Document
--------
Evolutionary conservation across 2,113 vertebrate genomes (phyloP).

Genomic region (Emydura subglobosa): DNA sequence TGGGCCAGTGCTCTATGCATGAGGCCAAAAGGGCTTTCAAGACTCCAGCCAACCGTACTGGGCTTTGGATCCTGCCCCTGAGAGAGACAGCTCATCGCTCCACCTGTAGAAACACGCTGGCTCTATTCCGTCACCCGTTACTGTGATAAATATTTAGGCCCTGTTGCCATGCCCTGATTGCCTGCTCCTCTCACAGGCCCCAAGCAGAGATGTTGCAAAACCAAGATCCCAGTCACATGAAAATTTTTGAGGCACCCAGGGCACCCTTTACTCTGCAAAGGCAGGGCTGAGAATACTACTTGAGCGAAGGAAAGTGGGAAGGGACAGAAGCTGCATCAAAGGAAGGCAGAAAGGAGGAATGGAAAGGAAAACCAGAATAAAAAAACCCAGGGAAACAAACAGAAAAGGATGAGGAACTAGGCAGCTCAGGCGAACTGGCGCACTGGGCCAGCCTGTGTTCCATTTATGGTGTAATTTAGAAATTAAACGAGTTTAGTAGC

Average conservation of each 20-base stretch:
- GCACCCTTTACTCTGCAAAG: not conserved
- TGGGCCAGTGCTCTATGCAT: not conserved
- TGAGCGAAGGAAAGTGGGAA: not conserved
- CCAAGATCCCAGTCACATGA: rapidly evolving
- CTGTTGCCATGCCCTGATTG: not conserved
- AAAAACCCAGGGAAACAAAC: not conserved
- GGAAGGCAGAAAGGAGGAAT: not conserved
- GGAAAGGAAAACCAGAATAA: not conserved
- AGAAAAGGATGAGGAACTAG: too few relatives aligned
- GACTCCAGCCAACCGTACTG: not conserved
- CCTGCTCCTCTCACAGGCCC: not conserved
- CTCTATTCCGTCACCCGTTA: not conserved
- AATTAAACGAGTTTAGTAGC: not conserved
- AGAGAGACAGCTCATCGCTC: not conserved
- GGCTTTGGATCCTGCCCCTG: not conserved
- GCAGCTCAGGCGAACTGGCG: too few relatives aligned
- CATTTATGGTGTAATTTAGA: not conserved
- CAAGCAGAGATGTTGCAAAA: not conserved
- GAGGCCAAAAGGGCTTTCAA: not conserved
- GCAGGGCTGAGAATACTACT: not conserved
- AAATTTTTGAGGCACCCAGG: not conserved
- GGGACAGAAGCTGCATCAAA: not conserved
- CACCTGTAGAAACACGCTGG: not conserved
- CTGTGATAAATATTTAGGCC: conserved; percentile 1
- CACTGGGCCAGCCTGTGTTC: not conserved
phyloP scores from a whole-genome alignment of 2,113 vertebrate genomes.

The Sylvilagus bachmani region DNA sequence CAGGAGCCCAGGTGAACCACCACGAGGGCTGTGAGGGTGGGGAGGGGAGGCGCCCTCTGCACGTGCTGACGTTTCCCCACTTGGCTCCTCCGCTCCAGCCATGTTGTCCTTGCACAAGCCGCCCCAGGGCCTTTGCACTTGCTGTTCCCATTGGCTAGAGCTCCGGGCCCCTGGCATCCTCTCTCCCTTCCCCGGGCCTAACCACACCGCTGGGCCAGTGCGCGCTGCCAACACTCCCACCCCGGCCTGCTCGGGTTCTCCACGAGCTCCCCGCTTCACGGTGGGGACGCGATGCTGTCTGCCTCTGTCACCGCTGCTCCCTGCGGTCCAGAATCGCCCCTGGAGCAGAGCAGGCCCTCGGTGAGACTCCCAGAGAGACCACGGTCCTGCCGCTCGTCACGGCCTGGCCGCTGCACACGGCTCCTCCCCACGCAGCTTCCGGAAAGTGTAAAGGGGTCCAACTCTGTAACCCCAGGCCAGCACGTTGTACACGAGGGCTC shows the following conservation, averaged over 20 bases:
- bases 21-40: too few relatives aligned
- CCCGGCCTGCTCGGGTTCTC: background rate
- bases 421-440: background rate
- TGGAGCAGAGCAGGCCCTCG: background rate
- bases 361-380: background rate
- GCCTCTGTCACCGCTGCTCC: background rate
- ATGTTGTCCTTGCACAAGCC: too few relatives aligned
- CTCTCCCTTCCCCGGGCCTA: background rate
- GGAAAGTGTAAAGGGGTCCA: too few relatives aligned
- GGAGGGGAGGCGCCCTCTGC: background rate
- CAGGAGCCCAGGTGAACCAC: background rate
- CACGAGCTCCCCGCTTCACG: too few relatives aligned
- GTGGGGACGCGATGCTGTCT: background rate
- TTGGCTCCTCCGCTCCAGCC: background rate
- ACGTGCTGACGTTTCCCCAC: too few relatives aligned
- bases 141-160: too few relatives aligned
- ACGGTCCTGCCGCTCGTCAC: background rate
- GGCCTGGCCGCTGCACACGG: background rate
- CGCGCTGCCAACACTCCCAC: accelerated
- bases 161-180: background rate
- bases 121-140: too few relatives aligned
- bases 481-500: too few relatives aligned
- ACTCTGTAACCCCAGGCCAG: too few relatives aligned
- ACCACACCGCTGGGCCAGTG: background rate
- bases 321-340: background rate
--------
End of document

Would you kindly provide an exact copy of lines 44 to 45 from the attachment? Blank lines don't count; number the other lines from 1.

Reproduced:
- TTGGCTCCTCCGCTCCAGCC: background rate
- ACGTGCTGACGTTTCCCCAC: too few relatives aligned